Saturday, July 03, 2010

OCON Update

OCON is off to a roaring start this year!

I’ve got a little time before the next lecture; I’m lounging by the pool as a hot desert wind seeps across the Red Rock resort in Las Vegas. The venue this year is one of the best I’ve seen for an OCON yet.

Yesterday consisted of the opening banquet, and general catching up with old friends. Each year I come, the handshakes and hugs become more numerous, stronger, and the excitement of seeing old friends wells up greater. So many this year… OAC classmates, fellow Obloggers, and friends I’ve made over the years of interaction with Objectivists online; from California to Colorado, NYC to Michigan. OCON is as much about the social as the intellectual.

My first session coruse schedule is a little lighter than in previous years (to make room for, well, lounging at the pool…) Thought not planned, it seems that I’m opening with a focus on the classical period.

John Lewis Ancient’s course this year covers Athens in the 5th century B.C. This is the zenith of Athenian society and saw the establishment of Athenian democracy and of the advent of philosophers such as Socrates, Plato, and Aristotle. And of course you can’t ask for a better lecturer than John Lewis, which is energy and dry wit.

The general sessions are dominated by Leonard Peikoff’s second course series on his forthcoming book on the DIM hypothesis, his hypothesis that western society can be viewed in terms of it’s approach to human knowledge, and from this one can even begin to make predictive conclusions for the progression of societies. His focus this week will be on looking at early societies from the Greeks through the Medieval period through this lens.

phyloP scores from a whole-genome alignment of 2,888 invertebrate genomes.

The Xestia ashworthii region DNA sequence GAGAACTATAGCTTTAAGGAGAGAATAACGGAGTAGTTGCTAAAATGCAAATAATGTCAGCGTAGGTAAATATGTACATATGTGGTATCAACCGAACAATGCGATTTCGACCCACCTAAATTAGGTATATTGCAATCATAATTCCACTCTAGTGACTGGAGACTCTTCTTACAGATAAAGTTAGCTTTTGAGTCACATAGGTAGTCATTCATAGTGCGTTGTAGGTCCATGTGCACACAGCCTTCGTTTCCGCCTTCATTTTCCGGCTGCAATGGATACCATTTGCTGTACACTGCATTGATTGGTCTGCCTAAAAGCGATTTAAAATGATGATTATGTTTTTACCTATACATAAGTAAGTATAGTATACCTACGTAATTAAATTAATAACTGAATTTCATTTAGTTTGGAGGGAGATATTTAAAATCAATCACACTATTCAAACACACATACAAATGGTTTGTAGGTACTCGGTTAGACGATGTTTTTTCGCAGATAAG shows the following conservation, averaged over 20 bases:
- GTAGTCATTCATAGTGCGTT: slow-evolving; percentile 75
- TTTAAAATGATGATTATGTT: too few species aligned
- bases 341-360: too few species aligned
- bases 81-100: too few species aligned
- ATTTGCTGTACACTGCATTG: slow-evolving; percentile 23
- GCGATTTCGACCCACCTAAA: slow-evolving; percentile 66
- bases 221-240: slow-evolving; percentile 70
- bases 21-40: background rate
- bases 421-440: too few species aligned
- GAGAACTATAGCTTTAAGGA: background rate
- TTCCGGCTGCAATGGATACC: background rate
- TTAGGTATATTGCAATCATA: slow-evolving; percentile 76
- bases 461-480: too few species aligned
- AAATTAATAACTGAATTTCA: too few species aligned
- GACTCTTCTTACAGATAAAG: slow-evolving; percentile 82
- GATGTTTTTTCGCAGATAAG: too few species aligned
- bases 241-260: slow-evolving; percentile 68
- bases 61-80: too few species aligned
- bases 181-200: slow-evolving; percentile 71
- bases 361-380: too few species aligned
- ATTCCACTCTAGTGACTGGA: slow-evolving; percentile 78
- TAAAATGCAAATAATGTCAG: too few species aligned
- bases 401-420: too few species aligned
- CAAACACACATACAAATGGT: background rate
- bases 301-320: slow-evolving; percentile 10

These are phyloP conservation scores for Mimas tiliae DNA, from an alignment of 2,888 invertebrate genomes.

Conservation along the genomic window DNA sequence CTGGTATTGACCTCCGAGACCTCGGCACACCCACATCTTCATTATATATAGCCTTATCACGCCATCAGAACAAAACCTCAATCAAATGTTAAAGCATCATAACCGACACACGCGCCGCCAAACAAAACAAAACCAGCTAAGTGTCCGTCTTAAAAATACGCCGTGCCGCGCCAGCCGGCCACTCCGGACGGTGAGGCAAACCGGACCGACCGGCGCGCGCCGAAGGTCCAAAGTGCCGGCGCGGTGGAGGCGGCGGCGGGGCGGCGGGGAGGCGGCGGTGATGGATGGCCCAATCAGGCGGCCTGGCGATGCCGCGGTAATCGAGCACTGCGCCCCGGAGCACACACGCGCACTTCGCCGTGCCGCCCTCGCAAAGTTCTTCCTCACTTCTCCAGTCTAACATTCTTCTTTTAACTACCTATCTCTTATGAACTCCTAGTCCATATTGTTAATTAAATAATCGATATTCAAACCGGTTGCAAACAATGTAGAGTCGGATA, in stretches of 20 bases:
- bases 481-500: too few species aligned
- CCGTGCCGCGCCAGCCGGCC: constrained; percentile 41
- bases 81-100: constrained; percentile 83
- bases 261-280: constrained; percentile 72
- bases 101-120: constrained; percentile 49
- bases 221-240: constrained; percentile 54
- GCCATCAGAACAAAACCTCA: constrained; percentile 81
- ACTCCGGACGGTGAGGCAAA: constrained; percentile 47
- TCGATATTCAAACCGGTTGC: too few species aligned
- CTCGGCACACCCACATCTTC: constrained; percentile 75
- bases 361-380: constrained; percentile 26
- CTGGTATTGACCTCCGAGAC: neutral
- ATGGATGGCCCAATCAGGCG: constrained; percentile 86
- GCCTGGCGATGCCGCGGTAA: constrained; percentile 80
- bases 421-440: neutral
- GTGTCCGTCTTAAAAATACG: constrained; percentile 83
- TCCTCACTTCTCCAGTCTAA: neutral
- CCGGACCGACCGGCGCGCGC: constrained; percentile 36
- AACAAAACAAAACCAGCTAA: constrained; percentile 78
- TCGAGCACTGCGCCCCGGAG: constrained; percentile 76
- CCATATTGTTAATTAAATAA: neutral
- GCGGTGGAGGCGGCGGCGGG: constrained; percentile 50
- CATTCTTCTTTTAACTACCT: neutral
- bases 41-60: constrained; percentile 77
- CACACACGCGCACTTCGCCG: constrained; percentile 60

David Harriman gave a great general session lecture on the inductive method in scientific discovery, looking at science’s inability to characterize and articulate the essence of it’s epistomological method, and it’s suffering as a result of this inability. He then focuses on the effect of Rand’s seminal theory of concepts on the ability to accurately characterize the scientific process, and what this means for the future of scientific education. This is the focus of his recently released book, The Logical Leap: Induction in Physics, which represents collaborative work between him and philosopher Leonard Peikoff. I’m excited to read the book, and will be ordering it soon!

Finally, Eric Daniels, in his usual witty style opened up his course on the Moraltiiy of Trade, examining this fundamental aspect of capitalism, and surveying historical views of trade. Today it was the Ancient’s characterization of trade. His intent is to look at various common objections to trade itself given by both opponents and defenders of capitalism.

Tonight’s lecture is on the state of the Ayn Rand Institute, offering up an enthusiastic look at the progress the Institute has made in changing the culture over the past year. Afterward, a cocktail party with OActivists.

Couple of notes. The Twitter hashtag #OCON is hot. Numerous attendees are tweeting and you can get great updates by the minute. The netbook is working wonderfully, and I’ve almost gone entirely paperless this year.

I also wanted to give a shout out to my friends in Atlanta who have put together a budget version of OCON, called MiniCon, put on by the Atlanta Objectivist Society. As always there are so many Objectivists who I miss seeing each year. Here’s to you. Hope to see you at a future conference, and I hope that the various updates keep you tied in and make you feel like you were here, as much as we wish you actually were.

All for now; onto the next event1

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